We did appreciate that this board is on the lighter side, especially since it doesn't have the most impressive range and you might end up carrying it! This board weighed in at 14.5 lbs., comparing quite favorably with the other boards in the bunch.
The remote is fine to hold, but the construction doesn't seem quite as solid as some of the premium boards. It feels ergonomic in your hand with intuitive controls and even has an LCD screen with a battery status readout. It has two riding modes and a slide switch that makes it easy to swap between them.
The H5 is solidly responsive to commands from its remote, with the throttle offering you even and consistent control of your speed. Unfortunately, we found it very difficult to contact customer support, receiving exceptionally delayed responses. This board also has one of the shorter warranty periods — three months.
Our last two tests dealt with how well each electric skateboard can stop, which are responsible for the residual tenth of each one's total score. The Teamgee H5 did improve in this metric, meriting a 6 out of 10.
For our first test, we rode the board at a moderate speed on flat ground — around 12 mph — then fully applied the brakes and measured the distance required for the board to stop completely. We did this three times and average the results to determine the scores. The H5 didn't actually do amazing in this test, taking an average of 46 feet — a bit longer than most boards.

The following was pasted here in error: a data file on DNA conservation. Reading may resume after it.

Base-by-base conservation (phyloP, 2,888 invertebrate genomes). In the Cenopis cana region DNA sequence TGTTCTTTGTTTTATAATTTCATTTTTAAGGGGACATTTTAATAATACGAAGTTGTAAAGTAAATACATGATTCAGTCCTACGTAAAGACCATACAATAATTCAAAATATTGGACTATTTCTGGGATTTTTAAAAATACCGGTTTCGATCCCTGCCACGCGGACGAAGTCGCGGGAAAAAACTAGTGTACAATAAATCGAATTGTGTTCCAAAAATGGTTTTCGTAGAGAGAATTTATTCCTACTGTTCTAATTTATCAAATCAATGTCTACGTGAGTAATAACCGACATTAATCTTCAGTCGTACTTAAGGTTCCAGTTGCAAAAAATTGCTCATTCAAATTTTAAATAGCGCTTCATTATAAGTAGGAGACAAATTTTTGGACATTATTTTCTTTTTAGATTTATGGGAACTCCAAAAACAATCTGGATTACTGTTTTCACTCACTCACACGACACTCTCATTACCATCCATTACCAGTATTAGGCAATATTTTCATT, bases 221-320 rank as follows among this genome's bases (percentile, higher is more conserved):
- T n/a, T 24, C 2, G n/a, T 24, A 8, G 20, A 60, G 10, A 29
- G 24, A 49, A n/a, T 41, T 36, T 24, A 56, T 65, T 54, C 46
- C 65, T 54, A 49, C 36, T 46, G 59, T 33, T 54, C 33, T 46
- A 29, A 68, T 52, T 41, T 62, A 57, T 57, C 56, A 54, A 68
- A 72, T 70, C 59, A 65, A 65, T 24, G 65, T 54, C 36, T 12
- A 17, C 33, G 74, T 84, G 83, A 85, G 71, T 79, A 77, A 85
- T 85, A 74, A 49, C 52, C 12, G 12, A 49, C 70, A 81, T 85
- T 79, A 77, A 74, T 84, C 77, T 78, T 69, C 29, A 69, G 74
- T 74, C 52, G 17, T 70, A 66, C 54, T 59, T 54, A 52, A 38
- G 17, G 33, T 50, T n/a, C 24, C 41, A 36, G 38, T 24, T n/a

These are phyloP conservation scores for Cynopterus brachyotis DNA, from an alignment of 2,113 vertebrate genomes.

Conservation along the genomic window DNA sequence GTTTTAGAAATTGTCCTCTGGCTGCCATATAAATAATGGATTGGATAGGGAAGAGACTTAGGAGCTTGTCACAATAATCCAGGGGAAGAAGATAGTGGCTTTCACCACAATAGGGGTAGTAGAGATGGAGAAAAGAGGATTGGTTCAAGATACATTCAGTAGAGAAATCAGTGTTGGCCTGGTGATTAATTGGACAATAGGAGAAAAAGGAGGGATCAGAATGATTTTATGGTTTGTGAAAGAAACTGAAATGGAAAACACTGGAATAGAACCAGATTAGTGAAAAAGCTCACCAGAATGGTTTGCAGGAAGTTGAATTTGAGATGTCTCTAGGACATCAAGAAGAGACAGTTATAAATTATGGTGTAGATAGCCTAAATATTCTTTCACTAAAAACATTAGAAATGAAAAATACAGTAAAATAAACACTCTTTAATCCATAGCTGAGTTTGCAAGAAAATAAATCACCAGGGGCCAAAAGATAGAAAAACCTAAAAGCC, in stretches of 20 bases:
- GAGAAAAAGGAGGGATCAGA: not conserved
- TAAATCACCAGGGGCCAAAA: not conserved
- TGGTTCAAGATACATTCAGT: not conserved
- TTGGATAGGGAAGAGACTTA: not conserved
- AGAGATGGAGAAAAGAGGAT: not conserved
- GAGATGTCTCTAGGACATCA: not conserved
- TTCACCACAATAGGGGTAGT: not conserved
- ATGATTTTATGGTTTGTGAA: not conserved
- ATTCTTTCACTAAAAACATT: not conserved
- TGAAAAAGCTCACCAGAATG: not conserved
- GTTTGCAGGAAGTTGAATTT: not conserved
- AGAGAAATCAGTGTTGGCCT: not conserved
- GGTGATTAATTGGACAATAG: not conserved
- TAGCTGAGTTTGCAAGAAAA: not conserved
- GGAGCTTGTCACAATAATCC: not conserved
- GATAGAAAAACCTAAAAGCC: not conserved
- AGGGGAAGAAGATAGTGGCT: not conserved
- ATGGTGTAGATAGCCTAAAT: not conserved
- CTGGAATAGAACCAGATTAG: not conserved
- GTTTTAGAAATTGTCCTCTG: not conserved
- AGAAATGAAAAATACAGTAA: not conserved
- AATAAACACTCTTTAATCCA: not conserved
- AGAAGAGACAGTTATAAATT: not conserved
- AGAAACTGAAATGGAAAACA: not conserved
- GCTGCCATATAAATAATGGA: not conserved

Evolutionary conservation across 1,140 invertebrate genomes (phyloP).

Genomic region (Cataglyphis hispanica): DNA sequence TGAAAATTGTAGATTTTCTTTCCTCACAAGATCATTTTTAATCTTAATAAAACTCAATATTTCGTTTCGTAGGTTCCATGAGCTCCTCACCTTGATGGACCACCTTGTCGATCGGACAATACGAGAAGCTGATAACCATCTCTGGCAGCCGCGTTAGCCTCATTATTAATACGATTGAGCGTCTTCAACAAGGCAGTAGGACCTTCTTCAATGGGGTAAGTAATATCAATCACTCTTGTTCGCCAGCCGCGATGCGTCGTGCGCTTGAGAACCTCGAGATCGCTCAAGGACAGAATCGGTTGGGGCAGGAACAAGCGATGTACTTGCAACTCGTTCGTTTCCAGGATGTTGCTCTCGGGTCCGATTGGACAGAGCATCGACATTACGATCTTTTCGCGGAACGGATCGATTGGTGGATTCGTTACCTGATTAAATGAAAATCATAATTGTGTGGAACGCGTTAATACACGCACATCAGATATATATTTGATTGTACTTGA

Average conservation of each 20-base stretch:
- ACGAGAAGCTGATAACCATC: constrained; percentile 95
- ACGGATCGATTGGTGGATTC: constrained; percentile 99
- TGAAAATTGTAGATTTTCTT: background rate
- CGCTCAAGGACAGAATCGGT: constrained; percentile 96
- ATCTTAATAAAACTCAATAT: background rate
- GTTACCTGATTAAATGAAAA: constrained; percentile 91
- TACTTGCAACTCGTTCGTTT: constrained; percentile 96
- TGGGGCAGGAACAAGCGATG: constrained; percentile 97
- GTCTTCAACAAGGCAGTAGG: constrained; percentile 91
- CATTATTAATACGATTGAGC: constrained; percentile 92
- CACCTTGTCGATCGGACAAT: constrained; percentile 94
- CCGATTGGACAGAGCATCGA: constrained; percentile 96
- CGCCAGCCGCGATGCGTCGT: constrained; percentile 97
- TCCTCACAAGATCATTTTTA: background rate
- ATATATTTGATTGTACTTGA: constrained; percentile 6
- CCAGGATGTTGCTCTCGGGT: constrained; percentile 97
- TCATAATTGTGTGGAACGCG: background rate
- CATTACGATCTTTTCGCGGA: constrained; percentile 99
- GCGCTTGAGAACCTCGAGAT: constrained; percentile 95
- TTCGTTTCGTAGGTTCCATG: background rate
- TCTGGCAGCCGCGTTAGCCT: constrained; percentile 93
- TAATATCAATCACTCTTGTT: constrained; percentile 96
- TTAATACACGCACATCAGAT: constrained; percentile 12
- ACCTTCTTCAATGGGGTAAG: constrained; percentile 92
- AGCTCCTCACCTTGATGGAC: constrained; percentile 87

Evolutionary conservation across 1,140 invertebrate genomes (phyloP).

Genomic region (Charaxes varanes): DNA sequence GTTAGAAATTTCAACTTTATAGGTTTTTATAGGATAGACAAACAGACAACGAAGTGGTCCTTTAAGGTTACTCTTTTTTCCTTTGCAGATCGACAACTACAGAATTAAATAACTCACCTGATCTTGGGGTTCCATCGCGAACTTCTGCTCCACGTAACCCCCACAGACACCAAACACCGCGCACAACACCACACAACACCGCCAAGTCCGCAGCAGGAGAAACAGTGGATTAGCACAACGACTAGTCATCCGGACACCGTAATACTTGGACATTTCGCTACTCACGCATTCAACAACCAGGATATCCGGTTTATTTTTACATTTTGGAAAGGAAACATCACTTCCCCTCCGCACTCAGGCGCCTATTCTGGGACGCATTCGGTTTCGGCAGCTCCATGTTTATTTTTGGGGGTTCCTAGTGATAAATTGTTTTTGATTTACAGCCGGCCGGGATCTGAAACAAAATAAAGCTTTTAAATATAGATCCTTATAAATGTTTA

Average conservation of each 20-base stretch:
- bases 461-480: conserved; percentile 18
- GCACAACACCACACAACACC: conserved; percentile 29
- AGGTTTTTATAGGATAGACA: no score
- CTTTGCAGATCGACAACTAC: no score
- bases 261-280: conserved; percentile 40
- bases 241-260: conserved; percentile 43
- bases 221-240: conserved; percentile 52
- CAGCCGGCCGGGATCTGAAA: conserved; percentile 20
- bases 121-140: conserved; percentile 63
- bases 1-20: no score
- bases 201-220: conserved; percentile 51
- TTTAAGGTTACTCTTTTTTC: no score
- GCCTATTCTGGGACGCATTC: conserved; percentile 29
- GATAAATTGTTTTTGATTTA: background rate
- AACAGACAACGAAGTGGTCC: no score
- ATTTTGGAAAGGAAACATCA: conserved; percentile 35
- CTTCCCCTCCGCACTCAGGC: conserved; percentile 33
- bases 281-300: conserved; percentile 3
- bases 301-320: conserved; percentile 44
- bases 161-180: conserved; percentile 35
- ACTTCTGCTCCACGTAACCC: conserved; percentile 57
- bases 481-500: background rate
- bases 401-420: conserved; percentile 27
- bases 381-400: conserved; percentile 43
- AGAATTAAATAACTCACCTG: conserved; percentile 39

Our second test focused on how easy it is to control your downhill speed when descending a hill. The Teamgee did much better than this, allowing you to pretty much completely stop on hills up to a 10% grade. You can control your speed pretty well on hills steeper than that, but only if you aren't going too fast at the top of the hill and you never disengage the brakes. It can't cope if you have significant momentum going into the hill and doesn't seem to have much stopping power if you let off the brakes and then reapply them.
While the H5 is a relatively inexpensive board, it isn't a great value since there are similarly priced boards that perform much better.
All in all, the H5 isn't a terrible board, but it is very far from being the best.
— David Wise and Austin Palmer